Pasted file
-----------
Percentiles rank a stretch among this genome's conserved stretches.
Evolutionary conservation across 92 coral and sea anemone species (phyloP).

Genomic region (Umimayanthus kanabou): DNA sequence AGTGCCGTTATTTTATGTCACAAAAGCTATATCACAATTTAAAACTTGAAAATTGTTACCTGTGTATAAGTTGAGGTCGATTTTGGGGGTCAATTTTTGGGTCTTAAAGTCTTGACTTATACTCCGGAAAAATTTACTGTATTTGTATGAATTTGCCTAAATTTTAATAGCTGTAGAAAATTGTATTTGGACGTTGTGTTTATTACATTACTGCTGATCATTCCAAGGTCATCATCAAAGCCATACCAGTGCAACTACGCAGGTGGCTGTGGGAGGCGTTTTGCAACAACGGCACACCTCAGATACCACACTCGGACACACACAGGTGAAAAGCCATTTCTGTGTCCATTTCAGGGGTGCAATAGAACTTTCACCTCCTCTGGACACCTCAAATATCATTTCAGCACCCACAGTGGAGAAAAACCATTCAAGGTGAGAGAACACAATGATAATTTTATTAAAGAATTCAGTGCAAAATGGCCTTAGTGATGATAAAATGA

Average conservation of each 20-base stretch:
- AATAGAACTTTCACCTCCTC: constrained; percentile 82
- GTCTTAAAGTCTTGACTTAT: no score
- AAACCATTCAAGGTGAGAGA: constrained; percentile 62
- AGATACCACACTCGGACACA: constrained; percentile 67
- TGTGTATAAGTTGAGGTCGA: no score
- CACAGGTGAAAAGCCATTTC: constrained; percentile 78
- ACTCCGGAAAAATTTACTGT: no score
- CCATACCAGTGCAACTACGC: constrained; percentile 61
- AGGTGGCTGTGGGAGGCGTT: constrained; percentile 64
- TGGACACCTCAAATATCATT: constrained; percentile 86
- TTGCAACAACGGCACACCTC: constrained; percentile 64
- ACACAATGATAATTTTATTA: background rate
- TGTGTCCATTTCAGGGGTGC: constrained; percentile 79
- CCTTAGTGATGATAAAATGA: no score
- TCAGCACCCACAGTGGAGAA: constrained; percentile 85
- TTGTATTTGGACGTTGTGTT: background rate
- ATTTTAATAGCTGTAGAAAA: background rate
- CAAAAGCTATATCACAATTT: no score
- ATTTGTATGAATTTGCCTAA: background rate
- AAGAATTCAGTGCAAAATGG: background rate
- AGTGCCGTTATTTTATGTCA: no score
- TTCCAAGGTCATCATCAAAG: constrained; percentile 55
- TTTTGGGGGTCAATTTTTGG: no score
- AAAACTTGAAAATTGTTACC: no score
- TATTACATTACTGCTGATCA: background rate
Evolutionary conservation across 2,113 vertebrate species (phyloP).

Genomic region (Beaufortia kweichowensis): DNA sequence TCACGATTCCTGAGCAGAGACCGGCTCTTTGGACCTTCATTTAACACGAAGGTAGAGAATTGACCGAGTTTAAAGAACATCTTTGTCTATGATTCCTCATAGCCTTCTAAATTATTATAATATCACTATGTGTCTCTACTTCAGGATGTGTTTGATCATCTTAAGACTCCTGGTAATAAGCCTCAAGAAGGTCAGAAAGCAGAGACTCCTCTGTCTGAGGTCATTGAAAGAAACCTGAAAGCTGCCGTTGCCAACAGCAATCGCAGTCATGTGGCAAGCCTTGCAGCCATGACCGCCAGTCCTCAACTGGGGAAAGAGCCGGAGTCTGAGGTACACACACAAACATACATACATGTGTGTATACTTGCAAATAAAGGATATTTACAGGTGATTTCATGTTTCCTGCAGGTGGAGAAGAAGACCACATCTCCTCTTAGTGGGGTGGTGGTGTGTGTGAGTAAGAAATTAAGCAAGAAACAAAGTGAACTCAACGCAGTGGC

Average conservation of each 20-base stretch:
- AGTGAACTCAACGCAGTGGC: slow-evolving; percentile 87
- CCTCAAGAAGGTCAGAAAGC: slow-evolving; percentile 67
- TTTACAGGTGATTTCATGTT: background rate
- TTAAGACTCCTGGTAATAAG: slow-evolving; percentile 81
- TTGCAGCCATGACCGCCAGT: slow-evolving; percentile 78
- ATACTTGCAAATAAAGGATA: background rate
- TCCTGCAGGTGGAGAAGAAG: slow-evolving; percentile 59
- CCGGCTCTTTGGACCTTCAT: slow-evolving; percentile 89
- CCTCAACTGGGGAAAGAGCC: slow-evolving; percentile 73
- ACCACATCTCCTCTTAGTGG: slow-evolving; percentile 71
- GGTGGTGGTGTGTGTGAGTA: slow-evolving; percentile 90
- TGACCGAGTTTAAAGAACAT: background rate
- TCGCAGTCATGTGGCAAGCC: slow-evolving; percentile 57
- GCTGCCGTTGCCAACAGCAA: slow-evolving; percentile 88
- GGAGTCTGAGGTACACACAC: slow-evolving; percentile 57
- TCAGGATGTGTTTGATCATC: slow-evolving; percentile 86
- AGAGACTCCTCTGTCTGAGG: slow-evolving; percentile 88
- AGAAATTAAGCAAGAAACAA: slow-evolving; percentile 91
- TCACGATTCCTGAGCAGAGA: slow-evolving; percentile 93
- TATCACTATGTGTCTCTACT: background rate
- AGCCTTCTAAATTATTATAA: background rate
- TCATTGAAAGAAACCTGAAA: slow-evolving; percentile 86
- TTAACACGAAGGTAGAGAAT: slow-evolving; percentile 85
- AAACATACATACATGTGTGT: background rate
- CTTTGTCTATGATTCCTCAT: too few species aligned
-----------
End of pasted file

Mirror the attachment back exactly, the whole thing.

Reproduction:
Percentiles rank a stretch among this genome's conserved stretches.
Evolutionary conservation across 92 coral and sea anemone species (phyloP).

Genomic region (Umimayanthus kanabou): DNA sequence AGTGCCGTTATTTTATGTCACAAAAGCTATATCACAATTTAAAACTTGAAAATTGTTACCTGTGTATAAGTTGAGGTCGATTTTGGGGGTCAATTTTTGGGTCTTAAAGTCTTGACTTATACTCCGGAAAAATTTACTGTATTTGTATGAATTTGCCTAAATTTTAATAGCTGTAGAAAATTGTATTTGGACGTTGTGTTTATTACATTACTGCTGATCATTCCAAGGTCATCATCAAAGCCATACCAGTGCAACTACGCAGGTGGCTGTGGGAGGCGTTTTGCAACAACGGCACACCTCAGATACCACACTCGGACACACACAGGTGAAAAGCCATTTCTGTGTCCATTTCAGGGGTGCAATAGAACTTTCACCTCCTCTGGACACCTCAAATATCATTTCAGCACCCACAGTGGAGAAAAACCATTCAAGGTGAGAGAACACAATGATAATTTTATTAAAGAATTCAGTGCAAAATGGCCTTAGTGATGATAAAATGA

Average conservation of each 20-base stretch:
- AATAGAACTTTCACCTCCTC: constrained; percentile 82
- GTCTTAAAGTCTTGACTTAT: no score
- AAACCATTCAAGGTGAGAGA: constrained; percentile 62
- AGATACCACACTCGGACACA: constrained; percentile 67
- TGTGTATAAGTTGAGGTCGA: no score
- CACAGGTGAAAAGCCATTTC: constrained; percentile 78
- ACTCCGGAAAAATTTACTGT: no score
- CCATACCAGTGCAACTACGC: constrained; percentile 61
- AGGTGGCTGTGGGAGGCGTT: constrained; percentile 64
- TGGACACCTCAAATATCATT: constrained; percentile 86
- TTGCAACAACGGCACACCTC: constrained; percentile 64
- ACACAATGATAATTTTATTA: background rate
- TGTGTCCATTTCAGGGGTGC: constrained; percentile 79
- CCTTAGTGATGATAAAATGA: no score
- TCAGCACCCACAGTGGAGAA: constrained; percentile 85
- TTGTATTTGGACGTTGTGTT: background rate
- ATTTTAATAGCTGTAGAAAA: background rate
- CAAAAGCTATATCACAATTT: no score
- ATTTGTATGAATTTGCCTAA: background rate
- AAGAATTCAGTGCAAAATGG: background rate
- AGTGCCGTTATTTTATGTCA: no score
- TTCCAAGGTCATCATCAAAG: constrained; percentile 55
- TTTTGGGGGTCAATTTTTGG: no score
- AAAACTTGAAAATTGTTACC: no score
- TATTACATTACTGCTGATCA: background rate
Evolutionary conservation across 2,113 vertebrate species (phyloP).

Genomic region (Beaufortia kweichowensis): DNA sequence TCACGATTCCTGAGCAGAGACCGGCTCTTTGGACCTTCATTTAACACGAAGGTAGAGAATTGACCGAGTTTAAAGAACATCTTTGTCTATGATTCCTCATAGCCTTCTAAATTATTATAATATCACTATGTGTCTCTACTTCAGGATGTGTTTGATCATCTTAAGACTCCTGGTAATAAGCCTCAAGAAGGTCAGAAAGCAGAGACTCCTCTGTCTGAGGTCATTGAAAGAAACCTGAAAGCTGCCGTTGCCAACAGCAATCGCAGTCATGTGGCAAGCCTTGCAGCCATGACCGCCAGTCCTCAACTGGGGAAAGAGCCGGAGTCTGAGGTACACACACAAACATACATACATGTGTGTATACTTGCAAATAAAGGATATTTACAGGTGATTTCATGTTTCCTGCAGGTGGAGAAGAAGACCACATCTCCTCTTAGTGGGGTGGTGGTGTGTGTGAGTAAGAAATTAAGCAAGAAACAAAGTGAACTCAACGCAGTGGC

Average conservation of each 20-base stretch:
- AGTGAACTCAACGCAGTGGC: slow-evolving; percentile 87
- CCTCAAGAAGGTCAGAAAGC: slow-evolving; percentile 67
- TTTACAGGTGATTTCATGTT: background rate
- TTAAGACTCCTGGTAATAAG: slow-evolving; percentile 81
- TTGCAGCCATGACCGCCAGT: slow-evolving; percentile 78
- ATACTTGCAAATAAAGGATA: background rate
- TCCTGCAGGTGGAGAAGAAG: slow-evolving; percentile 59
- CCGGCTCTTTGGACCTTCAT: slow-evolving; percentile 89
- CCTCAACTGGGGAAAGAGCC: slow-evolving; percentile 73
- ACCACATCTCCTCTTAGTGG: slow-evolving; percentile 71
- GGTGGTGGTGTGTGTGAGTA: slow-evolving; percentile 90
- TGACCGAGTTTAAAGAACAT: background rate
- TCGCAGTCATGTGGCAAGCC: slow-evolving; percentile 57
- GCTGCCGTTGCCAACAGCAA: slow-evolving; percentile 88
- GGAGTCTGAGGTACACACAC: slow-evolving; percentile 57
- TCAGGATGTGTTTGATCATC: slow-evolving; percentile 86
- AGAGACTCCTCTGTCTGAGG: slow-evolving; percentile 88
- AGAAATTAAGCAAGAAACAA: slow-evolving; percentile 91
- TCACGATTCCTGAGCAGAGA: slow-evolving; percentile 93
- TATCACTATGTGTCTCTACT: background rate
- AGCCTTCTAAATTATTATAA: background rate
- TCATTGAAAGAAACCTGAAA: slow-evolving; percentile 86
- TTAACACGAAGGTAGAGAAT: slow-evolving; percentile 85
- AAACATACATACATGTGTGT: background rate
- CTTTGTCTATGATTCCTCAT: too few species aligned